African Women Voices
Last week Sharon died. She was 11 years old and had been part of the family since little. One year ago she would have run towards me, moving her tail because she was happy to see me: the person who used to sleep under the blanket with her when she was 20 days old and shuddering.
Sharon was energetic and playful. But lately she spent all her time between the vase of roses and the one with hydrangea, in the garden. She wouldn’t look at me when I called her. Only with her nickname, Sharon-village, she would weakly move her bony tail. A severe alimentary intoxication and a cancer have made her skinny. Her dorsal spine was visible and holding her ribs. She wasn’t barking anymore.
Other dogs are barking in the neighbourhood, and for every sound I feel like is Sharon warning us about something. But she’s not here. She arrived one day in November 2000, lived with us for 11 years and left.
The space between the roses and the hydrangea is now silent and empty, just filled with memories.
Sharon was our dog. And she was part of the family. I will not say “it” was part of it, though it would more correct. She, as a person, sounds more appropriate since the love for her was comparable to the love for a human.
But, how can we direct so much affection towards animals?
In her book “A Field Guide to the British”, Sara Lyall says the Britons find it easier to get affectionate to animals. That is because love towards them somehow demands less emotional commitment but still fulfil the human need to love and show affection. Since dogs do not require interpersonal relationships, for the Brits it’s apparently easier to relate to them.
It’s sad and wrong to substitute human affection with dogs’. Also, it is wrong to humanize animals. I stand against movies where dogs can talk, act or think like human beings. Moreover I look with suspicion to phenomenon like Mishka, the American dog that can say “I love you.” It feels like every living being should be transformed in the image of humans, like we were the perfect prototype to replicate.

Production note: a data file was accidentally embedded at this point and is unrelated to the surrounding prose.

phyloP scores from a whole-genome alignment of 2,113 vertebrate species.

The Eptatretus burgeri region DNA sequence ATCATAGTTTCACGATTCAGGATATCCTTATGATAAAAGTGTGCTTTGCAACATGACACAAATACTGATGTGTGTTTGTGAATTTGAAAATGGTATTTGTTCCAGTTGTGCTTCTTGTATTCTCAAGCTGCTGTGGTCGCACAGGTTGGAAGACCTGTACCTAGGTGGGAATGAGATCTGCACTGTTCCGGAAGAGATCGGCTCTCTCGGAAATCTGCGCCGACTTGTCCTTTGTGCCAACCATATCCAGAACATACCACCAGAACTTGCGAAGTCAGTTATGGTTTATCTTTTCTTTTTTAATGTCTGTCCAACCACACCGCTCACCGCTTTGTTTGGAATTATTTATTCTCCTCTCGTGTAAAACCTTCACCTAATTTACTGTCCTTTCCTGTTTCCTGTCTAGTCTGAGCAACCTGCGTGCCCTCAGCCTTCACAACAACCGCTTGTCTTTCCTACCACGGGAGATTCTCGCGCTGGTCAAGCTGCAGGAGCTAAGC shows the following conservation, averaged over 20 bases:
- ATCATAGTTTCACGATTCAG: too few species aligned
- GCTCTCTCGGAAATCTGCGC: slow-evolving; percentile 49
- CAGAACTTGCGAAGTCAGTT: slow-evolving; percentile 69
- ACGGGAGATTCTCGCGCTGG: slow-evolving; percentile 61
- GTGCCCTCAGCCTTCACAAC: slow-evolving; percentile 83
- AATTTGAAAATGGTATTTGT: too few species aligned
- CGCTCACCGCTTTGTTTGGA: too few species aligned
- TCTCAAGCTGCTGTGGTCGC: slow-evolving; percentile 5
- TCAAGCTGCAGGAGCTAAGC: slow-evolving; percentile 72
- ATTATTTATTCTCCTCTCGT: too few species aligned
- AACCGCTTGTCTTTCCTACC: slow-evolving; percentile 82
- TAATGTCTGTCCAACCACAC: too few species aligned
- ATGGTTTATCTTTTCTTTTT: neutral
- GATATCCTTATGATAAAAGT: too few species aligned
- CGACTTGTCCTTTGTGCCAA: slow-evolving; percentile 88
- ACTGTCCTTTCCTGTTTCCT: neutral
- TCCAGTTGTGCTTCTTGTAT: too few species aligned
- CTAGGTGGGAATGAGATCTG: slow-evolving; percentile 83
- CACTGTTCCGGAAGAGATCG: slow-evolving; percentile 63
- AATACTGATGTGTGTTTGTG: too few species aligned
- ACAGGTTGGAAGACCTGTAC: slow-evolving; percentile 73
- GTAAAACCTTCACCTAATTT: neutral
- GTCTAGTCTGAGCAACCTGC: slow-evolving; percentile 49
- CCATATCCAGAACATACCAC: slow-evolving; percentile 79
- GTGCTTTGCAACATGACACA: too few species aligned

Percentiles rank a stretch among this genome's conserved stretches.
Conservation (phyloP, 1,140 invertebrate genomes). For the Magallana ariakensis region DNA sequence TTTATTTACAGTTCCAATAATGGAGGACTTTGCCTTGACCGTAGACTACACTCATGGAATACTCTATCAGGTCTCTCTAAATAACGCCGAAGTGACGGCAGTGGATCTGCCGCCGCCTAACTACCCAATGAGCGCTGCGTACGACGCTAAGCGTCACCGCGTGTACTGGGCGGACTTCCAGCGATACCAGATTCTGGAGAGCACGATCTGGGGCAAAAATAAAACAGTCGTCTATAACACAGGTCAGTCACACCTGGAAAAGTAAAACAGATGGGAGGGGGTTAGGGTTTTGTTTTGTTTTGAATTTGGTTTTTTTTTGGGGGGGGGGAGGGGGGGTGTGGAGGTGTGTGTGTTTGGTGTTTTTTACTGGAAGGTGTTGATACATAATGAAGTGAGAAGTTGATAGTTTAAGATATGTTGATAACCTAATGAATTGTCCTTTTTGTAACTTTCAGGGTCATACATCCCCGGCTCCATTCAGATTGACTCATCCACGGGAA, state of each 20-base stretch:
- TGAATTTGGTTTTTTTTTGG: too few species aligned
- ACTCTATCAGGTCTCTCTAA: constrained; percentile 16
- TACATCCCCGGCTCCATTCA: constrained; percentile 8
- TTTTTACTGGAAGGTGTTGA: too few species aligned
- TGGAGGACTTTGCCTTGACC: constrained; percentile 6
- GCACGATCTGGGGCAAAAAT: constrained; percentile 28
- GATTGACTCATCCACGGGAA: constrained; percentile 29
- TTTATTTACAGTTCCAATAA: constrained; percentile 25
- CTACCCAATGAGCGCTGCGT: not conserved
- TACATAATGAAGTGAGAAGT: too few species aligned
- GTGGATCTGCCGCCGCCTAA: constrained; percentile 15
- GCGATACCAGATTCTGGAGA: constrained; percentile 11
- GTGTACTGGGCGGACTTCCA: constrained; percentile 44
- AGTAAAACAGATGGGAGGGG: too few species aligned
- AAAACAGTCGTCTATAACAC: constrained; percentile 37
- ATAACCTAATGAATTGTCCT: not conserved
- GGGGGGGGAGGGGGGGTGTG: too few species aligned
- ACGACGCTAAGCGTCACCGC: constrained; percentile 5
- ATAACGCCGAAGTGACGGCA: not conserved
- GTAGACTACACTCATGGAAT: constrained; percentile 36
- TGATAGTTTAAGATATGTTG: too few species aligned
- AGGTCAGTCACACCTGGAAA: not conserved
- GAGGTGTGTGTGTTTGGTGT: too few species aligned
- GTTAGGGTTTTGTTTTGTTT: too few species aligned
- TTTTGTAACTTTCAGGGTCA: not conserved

Also, this human-dog bond is exploited by industries. The Harvard Crimson writes:
“Most dog owners bought presents for their canine companions this holiday season, churning $5 billion into the American economy. For those with dogs wanting to bring in the New Year in style, the Ritzy Canine Carriage House in Manhattan offered a “Presidential Suite” for dogs at a cool $175 per night.”
This tendency to treat dogs like people led a dog trainer to ask on the Los Angeles Times:
“What is going on here? Have we humanized dogs so much that we’ve forgotten they are canines?”
It appears so.
We have never bought Sharon any dog clothes or paid a fortune for a hotel suite. She wasn’t talking to us or learning any languages she could interact with. However, her joyful jumps as she saw one member of the family, her protective instinct when an intruder was approaching to the house, created a bond between us. Someone might say it is caused by the domestication of dogs, which got used to live with humans and see themselves as part of a pack.
This is because dogs are not humans. And we on the other hand, are not their pack mates. Despite the different prospective we can have towards one another, we still create a bond that sometimes last after death.
“Those of us who love dogs, and choose to share our lives with them, must face the unfortunate fact that a dog’s life span is shorter than a human’s. Loss is an inevitable part of the human-dog relationship,” says Evelyn Lee Barney from the University of Massachusetts.
As for when you lose a person near to you, that loss leaves you numb, surprised, and empty.